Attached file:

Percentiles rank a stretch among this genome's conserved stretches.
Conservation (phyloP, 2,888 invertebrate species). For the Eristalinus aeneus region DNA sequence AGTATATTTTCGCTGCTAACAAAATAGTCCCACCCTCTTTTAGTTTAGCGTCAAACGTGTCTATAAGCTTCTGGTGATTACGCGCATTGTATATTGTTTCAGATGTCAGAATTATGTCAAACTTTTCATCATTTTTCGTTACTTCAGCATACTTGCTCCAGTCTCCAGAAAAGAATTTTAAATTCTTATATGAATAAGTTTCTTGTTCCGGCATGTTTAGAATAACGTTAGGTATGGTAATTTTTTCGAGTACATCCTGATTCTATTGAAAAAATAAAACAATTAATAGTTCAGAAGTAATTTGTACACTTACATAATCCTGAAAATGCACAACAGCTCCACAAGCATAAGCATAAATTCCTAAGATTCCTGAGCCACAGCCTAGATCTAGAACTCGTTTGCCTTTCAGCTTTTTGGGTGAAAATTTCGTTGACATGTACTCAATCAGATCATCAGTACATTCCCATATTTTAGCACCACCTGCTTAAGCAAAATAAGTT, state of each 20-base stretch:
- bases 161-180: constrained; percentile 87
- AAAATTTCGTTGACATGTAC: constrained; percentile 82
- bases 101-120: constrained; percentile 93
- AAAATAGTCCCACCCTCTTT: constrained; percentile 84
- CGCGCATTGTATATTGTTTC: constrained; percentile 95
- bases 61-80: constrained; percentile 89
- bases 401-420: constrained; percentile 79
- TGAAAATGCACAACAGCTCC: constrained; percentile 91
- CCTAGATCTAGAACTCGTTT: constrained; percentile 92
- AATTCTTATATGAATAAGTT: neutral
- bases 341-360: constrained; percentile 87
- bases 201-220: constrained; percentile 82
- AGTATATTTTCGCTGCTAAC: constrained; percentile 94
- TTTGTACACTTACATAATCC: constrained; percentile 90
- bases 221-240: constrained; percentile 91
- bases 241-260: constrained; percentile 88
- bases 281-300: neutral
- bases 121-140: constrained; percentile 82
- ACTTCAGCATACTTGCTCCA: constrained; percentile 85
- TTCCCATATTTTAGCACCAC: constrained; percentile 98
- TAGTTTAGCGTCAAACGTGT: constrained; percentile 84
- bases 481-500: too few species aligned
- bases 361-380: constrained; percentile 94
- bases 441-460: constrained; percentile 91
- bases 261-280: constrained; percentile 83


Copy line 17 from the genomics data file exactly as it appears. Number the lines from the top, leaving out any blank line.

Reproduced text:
- bases 221-240: constrained; percentile 91